I also attended the Yankee Book Swap which was held at the Inn at Manchester. For this event attendees were asked to bring a wrapped book of their choice, either a favorite or even a gag book. The books were placed on a table and we were each given a lottery ticket. When your number was called you chose a book and opened it. The person who gave that book said their name, where they're from, and why they gave that book. There are folks where from Seattle to Florida and everywhere in between. It was a nice icebreaker. The second person to open a book on down to the last, were able to "steal" a book from someone else if they preferred a different book, and then at the end the first person could "steal" any book they wanted. There was some stealing going on and lots of laughter. 
The book I gave was Man's Search for Meaning by Viktor Frankl, one of my all-time favorites, and the book I received was Night Film by Marisha Pessl.
Manchester is a New England resort town in the Green Mountains of Vermont. I'll have more time to explore tomorrow and Sunday and will try to share some pictures each day.

Tuesday, April 8, 2014

Going to the Birds in Connecticut

A squirrel dangle-dining outside my window.
For my birthday last month I received a gift certificate to The Audubon Shop in Madison, CT. The primary mission of my first visit was to find a squirrel-proof bird feeder.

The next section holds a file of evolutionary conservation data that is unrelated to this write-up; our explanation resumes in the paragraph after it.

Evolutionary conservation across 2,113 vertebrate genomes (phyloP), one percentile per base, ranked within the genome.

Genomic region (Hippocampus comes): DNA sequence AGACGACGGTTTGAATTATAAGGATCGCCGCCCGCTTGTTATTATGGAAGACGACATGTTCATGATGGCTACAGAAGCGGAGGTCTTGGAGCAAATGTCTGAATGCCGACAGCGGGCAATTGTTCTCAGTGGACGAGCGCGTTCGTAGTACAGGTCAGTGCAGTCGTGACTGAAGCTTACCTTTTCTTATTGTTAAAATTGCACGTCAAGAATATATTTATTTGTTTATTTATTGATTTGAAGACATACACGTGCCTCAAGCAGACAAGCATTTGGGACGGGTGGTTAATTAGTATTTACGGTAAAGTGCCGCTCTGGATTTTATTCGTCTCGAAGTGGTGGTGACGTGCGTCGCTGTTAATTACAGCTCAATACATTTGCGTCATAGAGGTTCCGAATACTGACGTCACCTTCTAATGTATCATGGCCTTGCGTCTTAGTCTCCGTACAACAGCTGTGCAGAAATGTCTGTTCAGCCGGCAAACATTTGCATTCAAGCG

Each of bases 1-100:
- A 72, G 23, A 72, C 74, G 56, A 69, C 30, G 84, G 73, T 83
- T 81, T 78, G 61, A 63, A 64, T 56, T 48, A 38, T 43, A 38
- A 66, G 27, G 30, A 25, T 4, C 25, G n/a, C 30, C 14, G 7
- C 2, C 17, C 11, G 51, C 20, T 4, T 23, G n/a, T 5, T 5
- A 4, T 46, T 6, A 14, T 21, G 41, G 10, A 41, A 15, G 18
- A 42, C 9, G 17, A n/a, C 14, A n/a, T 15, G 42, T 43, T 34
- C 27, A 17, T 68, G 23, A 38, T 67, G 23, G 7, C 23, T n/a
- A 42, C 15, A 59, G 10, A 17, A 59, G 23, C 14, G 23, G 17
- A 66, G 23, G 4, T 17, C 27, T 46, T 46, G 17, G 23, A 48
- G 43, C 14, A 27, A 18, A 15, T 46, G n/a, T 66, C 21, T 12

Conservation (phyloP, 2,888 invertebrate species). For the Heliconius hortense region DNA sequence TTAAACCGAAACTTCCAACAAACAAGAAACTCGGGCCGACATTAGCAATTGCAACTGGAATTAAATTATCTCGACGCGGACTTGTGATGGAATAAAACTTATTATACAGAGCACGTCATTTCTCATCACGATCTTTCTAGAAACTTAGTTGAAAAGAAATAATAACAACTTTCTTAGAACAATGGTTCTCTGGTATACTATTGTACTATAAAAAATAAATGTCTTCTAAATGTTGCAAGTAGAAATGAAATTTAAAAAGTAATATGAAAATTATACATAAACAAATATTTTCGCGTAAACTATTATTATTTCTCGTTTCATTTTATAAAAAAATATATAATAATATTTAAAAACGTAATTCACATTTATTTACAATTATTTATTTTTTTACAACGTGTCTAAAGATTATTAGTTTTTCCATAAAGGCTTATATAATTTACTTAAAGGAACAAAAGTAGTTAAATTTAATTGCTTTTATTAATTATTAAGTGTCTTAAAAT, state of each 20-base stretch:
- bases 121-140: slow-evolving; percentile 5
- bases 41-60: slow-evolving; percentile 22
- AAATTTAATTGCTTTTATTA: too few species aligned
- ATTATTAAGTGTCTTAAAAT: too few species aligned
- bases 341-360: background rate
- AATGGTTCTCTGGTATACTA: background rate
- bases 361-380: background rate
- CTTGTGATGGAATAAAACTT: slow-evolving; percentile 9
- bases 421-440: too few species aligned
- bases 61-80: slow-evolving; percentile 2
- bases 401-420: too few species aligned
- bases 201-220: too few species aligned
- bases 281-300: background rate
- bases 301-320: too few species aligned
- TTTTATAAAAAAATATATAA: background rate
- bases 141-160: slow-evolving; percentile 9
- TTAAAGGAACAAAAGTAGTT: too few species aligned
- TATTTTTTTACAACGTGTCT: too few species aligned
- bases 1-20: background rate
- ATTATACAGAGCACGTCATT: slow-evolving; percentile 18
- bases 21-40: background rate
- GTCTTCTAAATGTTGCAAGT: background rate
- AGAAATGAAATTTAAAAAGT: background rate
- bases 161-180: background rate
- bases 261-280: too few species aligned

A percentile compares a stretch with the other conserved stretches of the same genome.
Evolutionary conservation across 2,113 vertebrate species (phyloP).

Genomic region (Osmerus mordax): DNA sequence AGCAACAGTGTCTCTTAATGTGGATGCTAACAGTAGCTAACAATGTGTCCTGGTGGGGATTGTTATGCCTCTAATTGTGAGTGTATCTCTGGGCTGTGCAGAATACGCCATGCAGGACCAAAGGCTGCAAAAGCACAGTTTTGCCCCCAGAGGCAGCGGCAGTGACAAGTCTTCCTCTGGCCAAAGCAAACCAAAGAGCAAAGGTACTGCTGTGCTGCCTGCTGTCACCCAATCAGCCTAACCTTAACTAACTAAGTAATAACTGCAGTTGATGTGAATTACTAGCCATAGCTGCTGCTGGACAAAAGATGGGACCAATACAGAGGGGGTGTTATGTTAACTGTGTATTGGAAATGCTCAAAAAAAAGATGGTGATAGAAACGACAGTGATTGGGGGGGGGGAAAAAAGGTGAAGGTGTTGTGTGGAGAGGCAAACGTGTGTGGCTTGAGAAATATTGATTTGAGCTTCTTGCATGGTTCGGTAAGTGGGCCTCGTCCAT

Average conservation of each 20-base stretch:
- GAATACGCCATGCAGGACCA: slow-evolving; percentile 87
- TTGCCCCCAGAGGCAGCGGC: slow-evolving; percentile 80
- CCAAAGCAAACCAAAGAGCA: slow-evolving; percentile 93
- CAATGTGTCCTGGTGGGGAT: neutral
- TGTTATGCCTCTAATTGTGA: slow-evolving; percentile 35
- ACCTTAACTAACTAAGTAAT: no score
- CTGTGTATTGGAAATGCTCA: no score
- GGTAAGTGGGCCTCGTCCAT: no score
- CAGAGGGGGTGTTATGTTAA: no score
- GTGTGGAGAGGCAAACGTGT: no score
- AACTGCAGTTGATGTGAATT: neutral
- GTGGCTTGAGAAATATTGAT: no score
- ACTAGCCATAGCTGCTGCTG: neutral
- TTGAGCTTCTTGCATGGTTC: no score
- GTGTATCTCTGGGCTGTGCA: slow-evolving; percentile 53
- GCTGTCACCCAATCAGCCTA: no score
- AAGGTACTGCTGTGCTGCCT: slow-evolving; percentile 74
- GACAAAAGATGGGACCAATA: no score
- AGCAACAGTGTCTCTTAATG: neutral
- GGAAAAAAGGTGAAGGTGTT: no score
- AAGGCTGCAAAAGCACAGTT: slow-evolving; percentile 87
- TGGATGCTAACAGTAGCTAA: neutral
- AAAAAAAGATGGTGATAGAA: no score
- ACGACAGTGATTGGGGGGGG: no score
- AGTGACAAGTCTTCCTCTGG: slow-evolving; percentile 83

Although we had a bird house in our yard where we lived in Illinois, we did not feed the birds. Our yard was postage-stamp-small and the squirrels already liked to torment our dog, Lola, so there was no way we were going to put out something like seed to tempt them to hang around even more.

One squirrel in particular would run back and forth along the top of the six foot fence we installed (our dog's a jumper) or just sit one a nearby branch or garage and chatter at her. We  worried about Lola's welfare as she ran full speed and flung herself at the fence to get at the cocky, urban squirrel. Lola's head and shoulder cleared the fence...if she ever hooked her arm over the top, she'd have been able to scramble over and come closer to having squirrel for lunch.

But I digress.

Here in Connecticut we have a larger back yard and also a front yard that also lends itself to a bird feeder. My Mom's BFF Marge bought us our first bird feeder as a housewarming gift. The squirrels here do not harass Lola (knock on wood). They seem to consider her a threat and run away like proper squirrels should when faced with an attacking mammal over ten times their size. However, squirrels being squirrels, they do go for the bird seed. So off to the Audubon Shop I went.

They carry several several squirrel-proof bird feeders at the shop and I purchased the one the owner recommended. Then I spent time browsing the hundreds, if not thousands, of bird-related utilitarian and decorative things. Included in the thousands of things is a fabulous selection of books on birds. They have books on birds from all over the world. The owner, from conversations I overheard, is an international birder and often jets off to exotic locations for the birds.